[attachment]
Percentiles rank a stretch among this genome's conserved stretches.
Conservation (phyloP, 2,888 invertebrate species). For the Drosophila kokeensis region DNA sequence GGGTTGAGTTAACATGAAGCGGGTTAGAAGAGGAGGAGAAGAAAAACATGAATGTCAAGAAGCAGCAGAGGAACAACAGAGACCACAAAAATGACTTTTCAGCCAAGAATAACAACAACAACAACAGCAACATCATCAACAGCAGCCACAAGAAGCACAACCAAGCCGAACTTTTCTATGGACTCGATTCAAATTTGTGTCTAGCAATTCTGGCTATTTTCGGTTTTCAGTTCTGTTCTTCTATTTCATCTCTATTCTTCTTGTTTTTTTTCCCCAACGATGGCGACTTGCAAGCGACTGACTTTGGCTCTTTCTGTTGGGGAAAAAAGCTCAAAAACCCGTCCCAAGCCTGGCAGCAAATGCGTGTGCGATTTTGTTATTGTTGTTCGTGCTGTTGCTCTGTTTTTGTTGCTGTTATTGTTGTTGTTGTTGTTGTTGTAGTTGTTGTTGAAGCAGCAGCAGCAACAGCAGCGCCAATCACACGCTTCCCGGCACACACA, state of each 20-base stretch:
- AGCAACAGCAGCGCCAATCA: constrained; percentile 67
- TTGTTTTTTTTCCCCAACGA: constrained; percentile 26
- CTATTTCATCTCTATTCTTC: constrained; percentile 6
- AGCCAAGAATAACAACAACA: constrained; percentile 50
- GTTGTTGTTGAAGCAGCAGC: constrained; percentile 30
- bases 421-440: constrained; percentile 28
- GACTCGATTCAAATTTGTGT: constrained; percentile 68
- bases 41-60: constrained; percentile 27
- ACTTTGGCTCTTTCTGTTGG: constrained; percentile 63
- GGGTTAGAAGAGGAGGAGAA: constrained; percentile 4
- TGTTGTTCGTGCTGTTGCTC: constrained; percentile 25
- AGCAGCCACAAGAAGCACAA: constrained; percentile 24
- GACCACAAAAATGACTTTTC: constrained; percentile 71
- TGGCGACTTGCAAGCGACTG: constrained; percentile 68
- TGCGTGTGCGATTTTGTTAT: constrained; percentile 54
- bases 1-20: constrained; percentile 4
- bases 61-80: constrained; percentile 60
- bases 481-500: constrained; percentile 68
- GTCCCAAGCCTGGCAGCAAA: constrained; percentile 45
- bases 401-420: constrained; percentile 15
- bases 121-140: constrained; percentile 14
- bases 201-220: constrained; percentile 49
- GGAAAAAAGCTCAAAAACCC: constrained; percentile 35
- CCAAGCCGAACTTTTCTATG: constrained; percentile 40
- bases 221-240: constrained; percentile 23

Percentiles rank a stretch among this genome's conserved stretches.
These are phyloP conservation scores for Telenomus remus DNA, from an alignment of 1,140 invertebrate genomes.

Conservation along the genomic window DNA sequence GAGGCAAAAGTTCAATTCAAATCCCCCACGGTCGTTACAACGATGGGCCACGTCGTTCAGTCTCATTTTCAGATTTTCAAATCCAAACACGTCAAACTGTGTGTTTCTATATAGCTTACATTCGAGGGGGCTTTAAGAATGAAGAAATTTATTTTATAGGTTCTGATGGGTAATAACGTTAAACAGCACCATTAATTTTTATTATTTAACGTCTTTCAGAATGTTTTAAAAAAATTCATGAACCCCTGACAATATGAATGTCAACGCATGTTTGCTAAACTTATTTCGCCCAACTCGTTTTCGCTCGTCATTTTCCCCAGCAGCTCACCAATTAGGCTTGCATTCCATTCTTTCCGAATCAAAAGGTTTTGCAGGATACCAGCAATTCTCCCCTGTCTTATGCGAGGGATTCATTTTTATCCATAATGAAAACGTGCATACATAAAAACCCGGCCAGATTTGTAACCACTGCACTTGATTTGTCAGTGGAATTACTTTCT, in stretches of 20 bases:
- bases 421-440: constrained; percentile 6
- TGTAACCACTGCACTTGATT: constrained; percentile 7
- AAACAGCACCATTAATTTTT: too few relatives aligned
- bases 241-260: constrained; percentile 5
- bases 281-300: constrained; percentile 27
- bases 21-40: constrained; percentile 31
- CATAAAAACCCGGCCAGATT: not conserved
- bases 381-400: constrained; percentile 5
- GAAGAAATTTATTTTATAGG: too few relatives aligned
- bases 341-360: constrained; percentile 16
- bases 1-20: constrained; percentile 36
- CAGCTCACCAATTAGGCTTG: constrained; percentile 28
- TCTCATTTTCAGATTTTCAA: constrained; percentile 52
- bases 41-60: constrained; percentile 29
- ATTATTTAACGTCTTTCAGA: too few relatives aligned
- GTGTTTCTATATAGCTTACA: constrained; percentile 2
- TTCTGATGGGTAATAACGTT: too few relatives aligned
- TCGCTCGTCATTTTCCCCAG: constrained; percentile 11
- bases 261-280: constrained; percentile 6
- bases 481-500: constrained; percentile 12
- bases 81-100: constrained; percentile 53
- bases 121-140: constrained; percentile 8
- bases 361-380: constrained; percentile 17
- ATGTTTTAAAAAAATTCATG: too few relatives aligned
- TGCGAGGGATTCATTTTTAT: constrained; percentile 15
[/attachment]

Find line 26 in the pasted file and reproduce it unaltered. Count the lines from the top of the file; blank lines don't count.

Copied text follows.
- CCAAGCCGAACTTTTCTATG: constrained; percentile 40